They certainly have good reasons because even though job growth was strong in November and average hourly earnings increased, wage gains remain subdued, putting pressure on consumer spending. Inflation is also low and there’s been a slowdown in service and manufacturing activity. The only bright spot is housing but changes in the tax bill and the prospect of a rate hike will weaken prices and future demand. So while we think the dollar will rally into FOMC and year end, it could still fall on the rate announcement, giving investors the opportunity to buy at lower levels. Aside from the rate hike, there will be press conference by Janet Yellen and updated economic projections.

The breakthrough in Brexit talks was the biggest story this past last week.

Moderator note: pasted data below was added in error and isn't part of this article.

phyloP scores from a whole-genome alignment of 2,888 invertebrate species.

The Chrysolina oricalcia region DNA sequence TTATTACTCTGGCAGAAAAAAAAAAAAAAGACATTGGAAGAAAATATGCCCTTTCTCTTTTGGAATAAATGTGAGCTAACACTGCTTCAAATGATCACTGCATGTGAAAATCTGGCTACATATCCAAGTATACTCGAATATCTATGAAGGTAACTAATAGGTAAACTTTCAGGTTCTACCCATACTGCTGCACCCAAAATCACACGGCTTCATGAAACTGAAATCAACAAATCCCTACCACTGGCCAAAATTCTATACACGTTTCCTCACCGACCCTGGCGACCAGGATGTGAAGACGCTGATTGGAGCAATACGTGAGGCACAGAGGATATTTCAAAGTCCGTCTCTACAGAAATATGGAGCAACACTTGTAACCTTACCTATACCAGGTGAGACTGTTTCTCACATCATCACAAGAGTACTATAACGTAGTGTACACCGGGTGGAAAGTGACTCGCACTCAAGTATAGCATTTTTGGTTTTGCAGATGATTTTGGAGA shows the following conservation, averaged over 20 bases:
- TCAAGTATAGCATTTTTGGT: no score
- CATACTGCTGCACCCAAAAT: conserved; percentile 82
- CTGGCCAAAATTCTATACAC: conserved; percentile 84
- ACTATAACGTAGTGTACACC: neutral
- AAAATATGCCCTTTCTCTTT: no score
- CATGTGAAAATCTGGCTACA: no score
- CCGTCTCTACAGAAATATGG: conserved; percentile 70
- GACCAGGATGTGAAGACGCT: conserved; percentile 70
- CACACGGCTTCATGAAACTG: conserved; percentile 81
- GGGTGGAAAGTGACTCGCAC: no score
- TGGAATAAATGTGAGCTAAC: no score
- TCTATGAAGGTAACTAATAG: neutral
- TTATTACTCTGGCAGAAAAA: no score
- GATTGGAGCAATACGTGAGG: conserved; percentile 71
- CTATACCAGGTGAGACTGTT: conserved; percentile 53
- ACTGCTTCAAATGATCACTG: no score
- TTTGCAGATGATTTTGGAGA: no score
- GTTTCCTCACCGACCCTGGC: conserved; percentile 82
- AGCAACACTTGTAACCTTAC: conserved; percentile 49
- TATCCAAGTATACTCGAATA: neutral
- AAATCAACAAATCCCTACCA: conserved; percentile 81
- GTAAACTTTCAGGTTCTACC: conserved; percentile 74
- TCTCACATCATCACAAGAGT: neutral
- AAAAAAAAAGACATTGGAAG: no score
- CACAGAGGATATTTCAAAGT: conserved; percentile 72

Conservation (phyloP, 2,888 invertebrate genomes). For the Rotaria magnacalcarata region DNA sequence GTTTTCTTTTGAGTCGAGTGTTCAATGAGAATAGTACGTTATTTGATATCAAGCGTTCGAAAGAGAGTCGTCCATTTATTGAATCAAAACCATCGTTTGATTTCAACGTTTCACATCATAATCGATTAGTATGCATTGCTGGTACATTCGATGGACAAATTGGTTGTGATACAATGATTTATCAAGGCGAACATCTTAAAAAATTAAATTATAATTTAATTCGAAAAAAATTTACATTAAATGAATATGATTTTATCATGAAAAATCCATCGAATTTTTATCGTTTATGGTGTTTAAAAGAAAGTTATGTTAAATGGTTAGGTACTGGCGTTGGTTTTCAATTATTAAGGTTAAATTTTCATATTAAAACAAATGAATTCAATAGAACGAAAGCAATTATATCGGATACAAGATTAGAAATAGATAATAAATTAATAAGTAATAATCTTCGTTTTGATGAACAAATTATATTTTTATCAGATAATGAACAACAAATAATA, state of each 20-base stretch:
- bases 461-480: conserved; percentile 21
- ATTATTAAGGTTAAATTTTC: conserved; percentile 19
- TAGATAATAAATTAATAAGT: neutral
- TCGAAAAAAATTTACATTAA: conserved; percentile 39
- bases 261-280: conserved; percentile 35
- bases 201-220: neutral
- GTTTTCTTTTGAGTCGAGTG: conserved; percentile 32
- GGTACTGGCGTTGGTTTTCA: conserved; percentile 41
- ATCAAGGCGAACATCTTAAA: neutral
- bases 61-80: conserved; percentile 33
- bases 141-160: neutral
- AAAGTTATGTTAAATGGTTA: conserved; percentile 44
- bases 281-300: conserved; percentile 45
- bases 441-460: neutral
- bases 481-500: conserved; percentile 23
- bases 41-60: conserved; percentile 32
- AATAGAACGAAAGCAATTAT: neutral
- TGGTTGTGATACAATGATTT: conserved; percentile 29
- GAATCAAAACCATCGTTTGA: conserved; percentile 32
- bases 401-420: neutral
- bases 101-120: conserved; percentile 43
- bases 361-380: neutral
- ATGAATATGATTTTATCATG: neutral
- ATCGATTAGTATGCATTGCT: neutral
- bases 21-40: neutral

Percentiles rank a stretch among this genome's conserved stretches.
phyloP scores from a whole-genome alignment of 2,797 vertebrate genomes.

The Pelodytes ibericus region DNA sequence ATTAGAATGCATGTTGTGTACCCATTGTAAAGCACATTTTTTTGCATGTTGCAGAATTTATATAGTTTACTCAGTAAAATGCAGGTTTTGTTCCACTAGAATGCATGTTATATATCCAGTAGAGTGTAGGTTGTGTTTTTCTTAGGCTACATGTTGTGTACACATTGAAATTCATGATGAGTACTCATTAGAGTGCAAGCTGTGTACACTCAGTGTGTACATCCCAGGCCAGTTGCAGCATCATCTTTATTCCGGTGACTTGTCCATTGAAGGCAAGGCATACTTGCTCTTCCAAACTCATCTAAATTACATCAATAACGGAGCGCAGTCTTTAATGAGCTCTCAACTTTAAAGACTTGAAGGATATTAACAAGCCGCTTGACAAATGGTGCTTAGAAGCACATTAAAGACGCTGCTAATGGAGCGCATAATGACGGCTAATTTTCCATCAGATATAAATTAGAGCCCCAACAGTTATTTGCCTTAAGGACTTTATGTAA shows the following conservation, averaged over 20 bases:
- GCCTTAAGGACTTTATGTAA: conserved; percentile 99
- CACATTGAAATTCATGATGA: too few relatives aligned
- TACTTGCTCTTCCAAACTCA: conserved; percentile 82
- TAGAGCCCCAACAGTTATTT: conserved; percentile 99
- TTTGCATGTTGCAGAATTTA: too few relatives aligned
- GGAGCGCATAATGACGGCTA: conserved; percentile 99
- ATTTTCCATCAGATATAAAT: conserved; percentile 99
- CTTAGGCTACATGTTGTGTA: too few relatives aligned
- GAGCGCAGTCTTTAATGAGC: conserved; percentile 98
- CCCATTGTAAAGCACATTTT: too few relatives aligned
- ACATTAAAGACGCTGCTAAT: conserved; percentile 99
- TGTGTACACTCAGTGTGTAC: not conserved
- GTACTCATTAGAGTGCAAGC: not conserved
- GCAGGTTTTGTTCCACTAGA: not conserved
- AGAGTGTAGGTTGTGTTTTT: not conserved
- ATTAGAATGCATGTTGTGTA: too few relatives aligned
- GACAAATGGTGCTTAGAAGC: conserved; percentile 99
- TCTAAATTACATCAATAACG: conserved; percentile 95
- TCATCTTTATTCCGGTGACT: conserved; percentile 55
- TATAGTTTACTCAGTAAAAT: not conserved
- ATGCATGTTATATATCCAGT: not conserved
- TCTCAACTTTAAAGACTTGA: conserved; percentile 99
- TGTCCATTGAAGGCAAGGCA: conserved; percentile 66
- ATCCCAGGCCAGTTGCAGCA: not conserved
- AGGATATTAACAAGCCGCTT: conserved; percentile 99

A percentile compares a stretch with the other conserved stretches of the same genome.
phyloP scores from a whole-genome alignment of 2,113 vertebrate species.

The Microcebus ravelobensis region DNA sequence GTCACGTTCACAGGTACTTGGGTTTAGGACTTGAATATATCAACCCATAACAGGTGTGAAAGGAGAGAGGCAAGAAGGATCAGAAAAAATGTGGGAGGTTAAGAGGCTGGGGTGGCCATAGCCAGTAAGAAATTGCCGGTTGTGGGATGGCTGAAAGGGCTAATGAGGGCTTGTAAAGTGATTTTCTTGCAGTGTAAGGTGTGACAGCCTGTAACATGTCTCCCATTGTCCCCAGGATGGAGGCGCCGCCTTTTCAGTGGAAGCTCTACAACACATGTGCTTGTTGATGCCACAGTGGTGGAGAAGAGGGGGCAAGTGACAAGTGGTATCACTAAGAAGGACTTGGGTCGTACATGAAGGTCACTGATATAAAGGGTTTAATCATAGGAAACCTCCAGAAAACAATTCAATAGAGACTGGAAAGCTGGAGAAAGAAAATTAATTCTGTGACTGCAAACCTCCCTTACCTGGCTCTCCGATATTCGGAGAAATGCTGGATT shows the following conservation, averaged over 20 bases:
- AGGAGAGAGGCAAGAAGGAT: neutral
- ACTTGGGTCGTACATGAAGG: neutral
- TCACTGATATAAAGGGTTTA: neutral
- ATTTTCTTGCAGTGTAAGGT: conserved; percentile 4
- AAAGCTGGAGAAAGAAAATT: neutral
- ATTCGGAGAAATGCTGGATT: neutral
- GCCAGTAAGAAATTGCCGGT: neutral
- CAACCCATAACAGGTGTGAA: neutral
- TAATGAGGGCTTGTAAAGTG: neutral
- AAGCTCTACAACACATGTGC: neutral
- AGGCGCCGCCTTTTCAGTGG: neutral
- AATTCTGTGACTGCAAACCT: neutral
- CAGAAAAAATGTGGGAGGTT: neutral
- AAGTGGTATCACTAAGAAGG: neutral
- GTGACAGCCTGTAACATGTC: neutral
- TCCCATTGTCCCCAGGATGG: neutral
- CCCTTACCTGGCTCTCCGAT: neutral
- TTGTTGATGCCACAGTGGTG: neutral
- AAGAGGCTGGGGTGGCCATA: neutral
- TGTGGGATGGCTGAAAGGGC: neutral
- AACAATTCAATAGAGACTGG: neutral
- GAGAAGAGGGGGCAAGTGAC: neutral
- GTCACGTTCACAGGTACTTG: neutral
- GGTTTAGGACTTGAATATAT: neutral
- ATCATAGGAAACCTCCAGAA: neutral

After weeks of negotiations and countless setbacks, a “historic deal” was reached on Friday that allows the EU and the UK to move to phase 2 of the talks. But instead of rising, sterling dropped on the news as investors see key issues (Irish border) still unaddressed and the EU’s chief negotiator Michel Barnier said the next phase of Brexit talks could be tougher than the first as “Not everyone has yet well understood that there are points that are non-negotiable for the EU.” As investors see a long rocky road ahead they are reluctant to buy into sterling’s rise. Up until the very last minute Prime Minister May struggled with separation issues ranging from the Irish border, the Brexit bill payment and the rights of EU and UK citizens. Both sides conceded a bit on citizen rights with UK allowing its courts to take the European Court of Justices’ case law into account during their rules. On the Brexit bill, the UK has offered to pay between 40 to 45 billion euros which is less than the EU’s initial estimate of the costs which is closer to 55-60 billion. The EC hasn’t said much on this and we suspect that it will be an area they will compromise on with Britain making the bigger concessions. The real issue though continues to be the border with Ireland which there was very little detail other than a pledge to provide specific solutions to address the unique situation of Ireland and a promise that in the absence of a Irish border deal, the UK will maintain full alignment with the single market and customs union.